AMERICAN writer Justin Jordan knew he had a fertile idea for his fictional tale. He would delve into Mexican drug cartels. But which artist could render this story into riveting life?

He needed an illustrator who has a textured, firsthand understanding of Mexico, if not also its cartel violence.

The result: BOOM! Studios will unveil this summer’s Comic-Con a four-issue mini-series titled “Sombra” (Spanish for shadow). The series will debut July 20.

And its gifted artist? Mexico’s Raúl Treviño.

“I am an American — I am writing about this from a distance … ,” Jordan tells The Post’s Comic Riffs. “I feel an obligation to get it right, and no matter what — no matter how much research I do — there’s always going to be a distance between my experiences and the reality of what’s happening.

“The only way to make that work is … with someone who’s lived with it.”

Treviño and Jordan connected about the project in 2012. Treviño had long wanted to work with Jordan, but he admitted to being reluctant to take on a project like “Sombra” — for personal reasons.

Treviño has lived through cartel violence not only via newspapers and television. He also has felt its horrors more personally.

As a Mexican citizen “who has experienced misfortunes with two close family members caused by the cartels and the violence, I rejected illustrating all sorts of violent stories,” Treviño tells Comic Riffs. “However, Eric Harburn, my editor at BOOM! Studios, gave me more details about [‘Sombra’] and the motivation behind it. It was then when ‘Sombra’ got my full attention.”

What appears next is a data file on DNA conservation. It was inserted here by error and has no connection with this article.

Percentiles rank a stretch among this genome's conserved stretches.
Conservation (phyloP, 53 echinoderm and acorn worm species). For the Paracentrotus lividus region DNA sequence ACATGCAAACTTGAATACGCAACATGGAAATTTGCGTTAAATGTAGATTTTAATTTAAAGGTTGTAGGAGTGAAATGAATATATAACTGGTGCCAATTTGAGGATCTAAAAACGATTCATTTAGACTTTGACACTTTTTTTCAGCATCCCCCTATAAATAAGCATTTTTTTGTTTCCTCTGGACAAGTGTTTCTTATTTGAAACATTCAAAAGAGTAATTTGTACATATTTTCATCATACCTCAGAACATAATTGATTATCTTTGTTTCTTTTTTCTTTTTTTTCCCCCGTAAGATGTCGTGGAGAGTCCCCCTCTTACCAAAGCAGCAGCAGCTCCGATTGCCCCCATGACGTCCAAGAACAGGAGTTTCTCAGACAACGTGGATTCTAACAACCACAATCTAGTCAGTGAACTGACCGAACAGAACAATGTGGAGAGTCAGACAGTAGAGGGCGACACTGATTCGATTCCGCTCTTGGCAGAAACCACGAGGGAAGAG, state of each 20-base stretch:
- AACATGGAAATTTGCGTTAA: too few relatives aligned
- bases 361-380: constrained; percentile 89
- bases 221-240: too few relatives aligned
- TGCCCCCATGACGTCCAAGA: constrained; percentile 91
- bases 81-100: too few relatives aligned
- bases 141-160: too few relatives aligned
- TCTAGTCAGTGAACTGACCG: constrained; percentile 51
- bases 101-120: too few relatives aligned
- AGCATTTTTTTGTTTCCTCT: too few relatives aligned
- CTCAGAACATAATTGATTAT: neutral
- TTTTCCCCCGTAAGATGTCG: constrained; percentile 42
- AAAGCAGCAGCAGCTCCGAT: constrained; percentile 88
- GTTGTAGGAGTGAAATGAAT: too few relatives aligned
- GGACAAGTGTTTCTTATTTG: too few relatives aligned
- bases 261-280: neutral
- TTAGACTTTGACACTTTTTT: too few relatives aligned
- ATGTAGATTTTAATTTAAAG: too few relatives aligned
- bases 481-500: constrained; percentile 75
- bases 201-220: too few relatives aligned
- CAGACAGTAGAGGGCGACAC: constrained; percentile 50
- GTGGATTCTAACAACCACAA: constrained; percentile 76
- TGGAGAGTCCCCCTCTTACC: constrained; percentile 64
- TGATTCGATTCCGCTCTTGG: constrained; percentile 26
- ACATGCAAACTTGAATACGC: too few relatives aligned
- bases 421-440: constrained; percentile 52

Treviño began to think that through creating this artwork, perhaps he could work through some of his owns wounds caused by cartel violence against family and friends.

“I realized: Since we cannot change reality, I can face my fears and the way I see reality,” Treviño says. “It’s great to be able to mix the pleasure of creating something with my art and expressing my feelings in collaboration with Justin’s story.”

In “Sombra,” rogue DEA agent Conrad Marlowe goes missing after working in Mexico. He resurfaces, though, sparking an even more violent vigilante war against the cartels. The DEA even tasks an agent to bring in Marlowe: his own daughter, Danielle.

“I think the big problem for Danielle is the gap between what she thinks she knows and what is actually happening,” Jordan says. “She thinks she understands what happened to her father, but she’s wrong. She thinks she understands what the futile war on drugs has created, but she’s wrong there, too.”

Now, Treviño says “Sombra” has been therapeutic. “Being involved in this project,” Treviño says, “is a way of healing.”